Home for Chinese New Year : a story told in English and Chinese / Wei, Jie
“The Chinese New Year is a time for family reunions. This Chinese children’s story tells a delightful trip with lots of cultural details along the way! Jia Jun’s Dad worked out of town all year around. Now it’s time for him to come home…” (Abridged from catalogue)

Wellington City Libraries has children’s books and bilingual editions available in community languages from many different cultures!

Maylasia NY photo

Photograph by our blog author’s family of celebrations in Malaysia!

Gong Xi Fa Cai” 恭喜发财 — May you be happy and prosperous! 

– Blog by Wei Jing & Joseph

2022 Round-Up: Picture Books

We’ve already highlighted some of the wonderful Children’s Fiction titles that have been published this year, and now it’s time for the Picture Books to shine!

Picture Books are wonderful things to read with your tamariki. While they’re written for a younger audience they can still cover some pretty serious topics. With themes from grief and loss to friendship and fun, these books are a wonderful tool to use to help build our children’s understanding of the world around them.

While this list is quite a short one, if you would like to browse through a longer selection we have a list of the Best Picture Books of 2022 available over on the Libby App. Or you can scroll through the latest titles we’ve added to our collection on our New Material page – you can browse back through each month of the year, and filter books by age and genre too.


The cream of the 2022 Picture Book crop has got to be Ruth Paul’s Lion Guards the Cake, which won the Picture Book Award at this year’s New Zealand Book Awards for Children and Young Adults (NZCYA Book Awards).

Lion guards the cake / Paul, Ruth
We’re big fans of Ruth Paul here at Wellington City Libraries (she is a local author, after all!) and are really thrilled that this book has been recognised by the Awards. We predict this book will be a favourite bed-time read for ages to come, as it’s already a favourite for storytime in our libraries — it’s impossible not to feel some kinship with this cheeky lion as he fabricates more and more reasons why perhaps just a little bit more of the cake needs to be nibbled away… it’s a sacrifice, but someone’s got to do it!

To read more about this year’s NZCYA award winners you can read our blog post about the winners, or head over to the NZCYA Book Awards website itself!


Is this your class pet / Cummings, Troy
Arfy is a wonder of a dog – he can write! And when he accidentally fetches a turtle and can’t figure out which classroom the turtle belongs to, he writes letters to all the classes to try to find its home.

Also available as an ebook.
Two dogs / Falconer, Ian
From the author of the Olivia picture books comes the story of these two very noble looking, but very mischievous dachshunds. One is cautious, one is reckless. What happens when they escape out their back door?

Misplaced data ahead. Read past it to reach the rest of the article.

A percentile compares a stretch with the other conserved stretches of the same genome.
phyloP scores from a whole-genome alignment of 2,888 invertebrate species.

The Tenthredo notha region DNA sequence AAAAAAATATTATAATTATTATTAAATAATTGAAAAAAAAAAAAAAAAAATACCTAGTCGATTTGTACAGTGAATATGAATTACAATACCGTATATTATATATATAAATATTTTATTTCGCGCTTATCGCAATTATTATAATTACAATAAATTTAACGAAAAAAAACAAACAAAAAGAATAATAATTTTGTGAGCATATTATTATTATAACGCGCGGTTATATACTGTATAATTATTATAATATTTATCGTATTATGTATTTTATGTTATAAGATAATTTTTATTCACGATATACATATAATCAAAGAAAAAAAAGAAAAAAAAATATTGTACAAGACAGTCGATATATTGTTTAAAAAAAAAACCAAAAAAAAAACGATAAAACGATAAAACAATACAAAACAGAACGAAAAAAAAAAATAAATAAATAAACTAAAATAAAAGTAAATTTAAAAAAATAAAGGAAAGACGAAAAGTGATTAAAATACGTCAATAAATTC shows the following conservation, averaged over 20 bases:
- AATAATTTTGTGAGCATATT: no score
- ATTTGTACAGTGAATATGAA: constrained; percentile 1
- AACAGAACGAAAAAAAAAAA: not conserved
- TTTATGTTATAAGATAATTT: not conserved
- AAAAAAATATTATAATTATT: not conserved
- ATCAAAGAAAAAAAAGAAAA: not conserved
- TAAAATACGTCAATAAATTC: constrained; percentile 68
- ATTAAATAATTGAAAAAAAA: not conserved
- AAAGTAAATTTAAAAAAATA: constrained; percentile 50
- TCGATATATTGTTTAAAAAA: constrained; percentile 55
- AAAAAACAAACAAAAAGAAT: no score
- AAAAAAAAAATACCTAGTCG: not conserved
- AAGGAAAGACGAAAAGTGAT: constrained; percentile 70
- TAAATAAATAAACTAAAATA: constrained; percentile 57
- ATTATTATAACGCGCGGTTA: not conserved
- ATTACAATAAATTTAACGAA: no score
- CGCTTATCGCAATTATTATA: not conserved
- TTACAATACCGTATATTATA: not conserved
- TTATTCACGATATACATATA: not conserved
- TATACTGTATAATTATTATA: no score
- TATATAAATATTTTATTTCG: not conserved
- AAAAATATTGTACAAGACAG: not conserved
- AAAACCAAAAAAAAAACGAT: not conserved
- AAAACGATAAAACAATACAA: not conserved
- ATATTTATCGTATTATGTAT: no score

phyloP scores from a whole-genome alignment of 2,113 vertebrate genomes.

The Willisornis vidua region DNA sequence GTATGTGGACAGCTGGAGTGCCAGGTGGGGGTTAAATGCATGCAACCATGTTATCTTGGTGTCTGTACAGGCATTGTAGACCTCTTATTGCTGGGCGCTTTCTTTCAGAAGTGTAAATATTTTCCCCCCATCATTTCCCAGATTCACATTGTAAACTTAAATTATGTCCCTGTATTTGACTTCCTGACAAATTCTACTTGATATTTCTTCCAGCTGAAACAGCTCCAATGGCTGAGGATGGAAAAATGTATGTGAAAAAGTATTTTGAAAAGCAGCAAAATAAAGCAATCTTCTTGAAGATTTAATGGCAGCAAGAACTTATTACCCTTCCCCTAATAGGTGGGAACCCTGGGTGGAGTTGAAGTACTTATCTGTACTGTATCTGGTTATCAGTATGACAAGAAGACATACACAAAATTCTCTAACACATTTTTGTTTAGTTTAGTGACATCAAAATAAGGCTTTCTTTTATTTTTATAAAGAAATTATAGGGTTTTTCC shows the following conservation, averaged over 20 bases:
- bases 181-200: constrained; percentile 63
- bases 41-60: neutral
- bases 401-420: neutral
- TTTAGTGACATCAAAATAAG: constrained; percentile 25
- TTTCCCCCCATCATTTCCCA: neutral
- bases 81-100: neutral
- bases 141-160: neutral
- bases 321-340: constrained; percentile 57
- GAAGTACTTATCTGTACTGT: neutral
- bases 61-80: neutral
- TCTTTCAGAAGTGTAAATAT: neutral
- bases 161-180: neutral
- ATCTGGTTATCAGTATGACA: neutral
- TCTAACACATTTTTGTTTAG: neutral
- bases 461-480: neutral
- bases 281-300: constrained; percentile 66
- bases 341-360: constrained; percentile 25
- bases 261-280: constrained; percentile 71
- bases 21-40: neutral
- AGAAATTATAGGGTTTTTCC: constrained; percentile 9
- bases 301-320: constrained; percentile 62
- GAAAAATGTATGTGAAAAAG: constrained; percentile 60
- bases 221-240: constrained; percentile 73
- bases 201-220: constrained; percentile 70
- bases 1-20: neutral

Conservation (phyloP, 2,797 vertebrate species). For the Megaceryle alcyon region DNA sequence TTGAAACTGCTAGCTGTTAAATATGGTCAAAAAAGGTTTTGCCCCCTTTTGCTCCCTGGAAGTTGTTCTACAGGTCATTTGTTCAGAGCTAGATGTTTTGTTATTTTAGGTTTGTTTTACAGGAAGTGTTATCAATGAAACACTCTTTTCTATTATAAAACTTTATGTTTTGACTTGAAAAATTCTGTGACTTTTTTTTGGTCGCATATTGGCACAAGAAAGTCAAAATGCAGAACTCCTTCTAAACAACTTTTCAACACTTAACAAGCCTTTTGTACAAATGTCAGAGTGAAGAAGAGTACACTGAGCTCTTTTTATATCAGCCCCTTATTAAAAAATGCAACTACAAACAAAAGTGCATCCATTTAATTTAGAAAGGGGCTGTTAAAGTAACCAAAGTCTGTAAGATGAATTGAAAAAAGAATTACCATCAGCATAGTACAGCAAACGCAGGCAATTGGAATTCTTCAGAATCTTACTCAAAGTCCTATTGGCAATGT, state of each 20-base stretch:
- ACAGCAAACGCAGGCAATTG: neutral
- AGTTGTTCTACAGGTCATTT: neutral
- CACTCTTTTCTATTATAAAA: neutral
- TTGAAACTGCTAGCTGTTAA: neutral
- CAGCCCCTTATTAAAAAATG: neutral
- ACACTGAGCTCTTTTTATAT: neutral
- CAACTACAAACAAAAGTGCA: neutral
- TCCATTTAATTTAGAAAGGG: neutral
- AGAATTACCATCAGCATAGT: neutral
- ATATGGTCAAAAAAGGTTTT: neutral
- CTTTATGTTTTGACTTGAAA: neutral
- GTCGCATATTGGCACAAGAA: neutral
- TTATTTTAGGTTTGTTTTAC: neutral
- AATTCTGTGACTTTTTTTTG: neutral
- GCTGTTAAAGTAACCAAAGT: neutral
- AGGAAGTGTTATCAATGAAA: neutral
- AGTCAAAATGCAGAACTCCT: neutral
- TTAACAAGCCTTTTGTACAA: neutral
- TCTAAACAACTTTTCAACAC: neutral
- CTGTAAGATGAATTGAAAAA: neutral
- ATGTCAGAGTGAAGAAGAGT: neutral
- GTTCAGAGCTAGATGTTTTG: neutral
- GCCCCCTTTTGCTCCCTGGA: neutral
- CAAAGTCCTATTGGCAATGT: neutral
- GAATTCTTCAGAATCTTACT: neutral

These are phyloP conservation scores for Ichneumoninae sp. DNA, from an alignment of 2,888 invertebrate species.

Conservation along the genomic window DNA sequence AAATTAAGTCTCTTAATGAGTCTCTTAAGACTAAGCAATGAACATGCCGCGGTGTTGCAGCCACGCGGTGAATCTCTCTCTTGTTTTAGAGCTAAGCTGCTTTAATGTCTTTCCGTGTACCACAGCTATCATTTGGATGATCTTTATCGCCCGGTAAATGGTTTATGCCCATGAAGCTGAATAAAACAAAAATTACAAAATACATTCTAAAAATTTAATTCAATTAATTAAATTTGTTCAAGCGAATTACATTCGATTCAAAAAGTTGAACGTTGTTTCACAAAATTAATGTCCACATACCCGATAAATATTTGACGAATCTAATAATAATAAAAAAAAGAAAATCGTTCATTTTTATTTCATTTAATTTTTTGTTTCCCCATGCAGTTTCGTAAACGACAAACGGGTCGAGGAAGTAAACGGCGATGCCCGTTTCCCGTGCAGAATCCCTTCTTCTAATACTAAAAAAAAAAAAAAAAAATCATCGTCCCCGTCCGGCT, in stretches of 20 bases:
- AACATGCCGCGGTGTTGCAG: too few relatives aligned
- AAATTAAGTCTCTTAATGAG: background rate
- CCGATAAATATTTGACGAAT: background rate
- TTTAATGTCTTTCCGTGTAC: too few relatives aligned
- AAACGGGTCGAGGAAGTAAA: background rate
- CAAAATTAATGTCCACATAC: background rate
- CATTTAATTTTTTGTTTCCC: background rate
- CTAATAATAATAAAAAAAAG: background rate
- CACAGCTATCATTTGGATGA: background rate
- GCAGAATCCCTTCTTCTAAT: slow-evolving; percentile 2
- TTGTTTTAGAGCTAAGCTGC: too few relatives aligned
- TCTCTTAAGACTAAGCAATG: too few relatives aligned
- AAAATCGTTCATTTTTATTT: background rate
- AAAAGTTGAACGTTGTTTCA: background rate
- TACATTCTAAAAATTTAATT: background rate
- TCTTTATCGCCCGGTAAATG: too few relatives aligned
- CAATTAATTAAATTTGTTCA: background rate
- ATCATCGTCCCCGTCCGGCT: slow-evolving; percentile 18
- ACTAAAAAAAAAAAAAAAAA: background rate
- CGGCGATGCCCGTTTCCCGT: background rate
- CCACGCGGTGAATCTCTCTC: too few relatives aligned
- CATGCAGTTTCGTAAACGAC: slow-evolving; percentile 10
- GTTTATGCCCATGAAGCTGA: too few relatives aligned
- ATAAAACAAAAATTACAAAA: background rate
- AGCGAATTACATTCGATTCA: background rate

Words about birds of Aotearoa New Zealand / Fuller, G. F.
This book combines our native birds, poetry, and the art of Geoffrey Fuller. Each double page spread highlights a different bird in their habitat, alongside a charming poem about them.

This is a New Zealand picture book.


Goat on a trampoline / Harrop, Amy
Lily Goat discovers a new skill, which should be pretty easy to guess from the title! But when her prideful boasting lands her in trouble she needs her friends to come to her rescue and teach her (and us) something about kindness.

This is a New Zealand picture book.
Kororā and the Sushi Shop / Keegan, Linda, Jane
This picture book tells the true (and local!) story of a penguin who kept coming back to a sushi shop, right by the Wellington Railway Station. The shop was so enticing that the little kororā even took a friend along! And now we can read the story in this delightful book.

This is a New Zealand picture book.
Mama and mummy and me in the middle / LaCour, Nina
This is a lovely story about a little girl with two wonderful parents, but when her Mummy goes away on a work trip things aren’t quite the same at home with only Mama around. This book explores what it’s like to miss someone, and then the awkwardness when they return.
The Grizzled Grist does not exist / MacIver, Juliette
A class goes on a trip through the Dismal Hills, with their teacher reminding them that “The Grizzled Grist does not exist!” But when she’s proven wrong it’s lucky that one student is very skilled at hiding. This is a fun rhyming story, with lots of details to look for in the illustrations.

This is a New Zealand picture book.
Cat’s first baby / Nelson, Natalie
When there’s a new baby around, it’s not only the human members of the family who have to get used to the changes! After all, there’s this new creature in the house that Cat is pretty sure isn’t also a cat. This board book is a companion to Dog’s First Baby.
Daddy’s rainbow / Rowland, Lucy
This picture book explores what it is like for a child to lose a parent. Erin’s daddy shows her all the different ways to find colour in the world, even when the day is dismal and wet. But when he’s not there anymore and the world goes grey, will Erin be able to find those colours again?
No home for a wētā / Thatcher, Stephanie
Wētā is sick of living with her rowdy and rambunctious family, so she decides to move out. But when she finally finds her perfect, quiet, and peaceful new home she realises there’s something missing. This is a fun rhyming story about family and the things you can find outside in Aotearoa.